No issue is ever strictly black and white. Yes or no. For or against. Right or wrong. No matter the situation, there are always various shades of gray and about as many opinions as there are people — and sometimes more than that.
Often it’s easy to determine which side of an issue you should support or to see the other side’s point of view. When an issue touches your emotions, it becomes more difficult to choose a position or be open to other ideas or thoughts.
Then there are those instances when no matter what position you take or don’t take, it’s part of a no-win situation.
Such is the case with a young boy’s Halloween costume that was worn to the Trunk or Treat event on Saturday.
Initially our staff thought it best to leave debate and opinions about the costume to the ranks of social media and discussions between friends. Though it offended our sensibilities, we didn’t want to bring more attention to the matter.
That’s usually how we deal with certain issues such as graffiti artists. Don’t give them any attention or boost their credibility/notoriety.
But as word of the costume spread, it became apparent that we needed to do what journalists are trained to do: present the issue fairly and give those who were affected by the costume a chance to voice their thoughts and concerns — positive or negative — about the matter.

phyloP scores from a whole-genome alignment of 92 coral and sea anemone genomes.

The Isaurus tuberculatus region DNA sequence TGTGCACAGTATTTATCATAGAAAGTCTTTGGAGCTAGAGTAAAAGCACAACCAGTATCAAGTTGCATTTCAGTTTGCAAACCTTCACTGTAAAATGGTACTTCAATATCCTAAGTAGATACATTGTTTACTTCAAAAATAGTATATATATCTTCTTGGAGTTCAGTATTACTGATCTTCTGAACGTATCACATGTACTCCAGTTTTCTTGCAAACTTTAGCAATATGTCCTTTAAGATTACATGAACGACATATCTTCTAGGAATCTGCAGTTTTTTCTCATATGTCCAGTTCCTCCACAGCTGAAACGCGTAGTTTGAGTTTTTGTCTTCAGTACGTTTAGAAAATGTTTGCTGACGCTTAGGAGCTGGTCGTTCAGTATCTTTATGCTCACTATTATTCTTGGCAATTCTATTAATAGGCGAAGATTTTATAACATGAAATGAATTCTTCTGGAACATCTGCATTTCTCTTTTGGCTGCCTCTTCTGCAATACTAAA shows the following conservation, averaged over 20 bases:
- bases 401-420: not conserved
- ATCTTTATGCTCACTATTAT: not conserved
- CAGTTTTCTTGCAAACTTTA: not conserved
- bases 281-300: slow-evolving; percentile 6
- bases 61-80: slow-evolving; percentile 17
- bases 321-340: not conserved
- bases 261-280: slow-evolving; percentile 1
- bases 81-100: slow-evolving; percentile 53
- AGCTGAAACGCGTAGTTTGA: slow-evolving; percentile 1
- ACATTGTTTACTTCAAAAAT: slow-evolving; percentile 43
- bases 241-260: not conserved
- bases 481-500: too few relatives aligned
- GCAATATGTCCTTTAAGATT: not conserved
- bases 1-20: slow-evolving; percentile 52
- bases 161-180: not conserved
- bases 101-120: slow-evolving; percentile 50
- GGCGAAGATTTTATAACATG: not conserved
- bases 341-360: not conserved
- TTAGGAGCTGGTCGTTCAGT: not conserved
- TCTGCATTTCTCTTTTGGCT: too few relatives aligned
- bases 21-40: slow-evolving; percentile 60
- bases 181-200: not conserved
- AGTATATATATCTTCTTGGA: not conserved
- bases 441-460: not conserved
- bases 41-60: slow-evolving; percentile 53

It’s not our place to censor the news, and the ripple this costume caused throughout the community and surrounding area became the story.
As did the divisiveness about it. Conversations became heated. Name calling ensued. People’s characters were called into question. Parents’ abilities to care for their children were challenged. Hate spewed.
Whether or not that was the intention of the costume, that is what it inspired. Hate is what it has represented for around 75 years.
No one in the vicinity seemed untouched or unaffected by the controversy that surrounded the costume.
Yes, it was a costume. It also is so much more than that to many people. It was scary, yet not in the way that other costumes are. It was not a fictional character. It was a man who methodically arranged for millions of people to be murdered.
There’s a lesson to be learned from this. Actually lots of lessons. Lessons for the child. Lessons for his parents. Lessons for those who attended Trunk or Treat. Lessons for those who organized the family-friendly event. There are even lessons for those who just heard about the costume secondhand.
Hopefully, the debate spawned by this costume will inspire people to be more open to others’ views, to be a little kinder to their neighbors and to never forget what happened. Take this as an opportunity to revisit history for as Spanish philosopher George Santayana said “Those who cannot remember the past are condemned to repeat it.”
Hali Bernstein Saylor is editor of the Boulder City Review. She can be reached at firstname.lastname@example.org.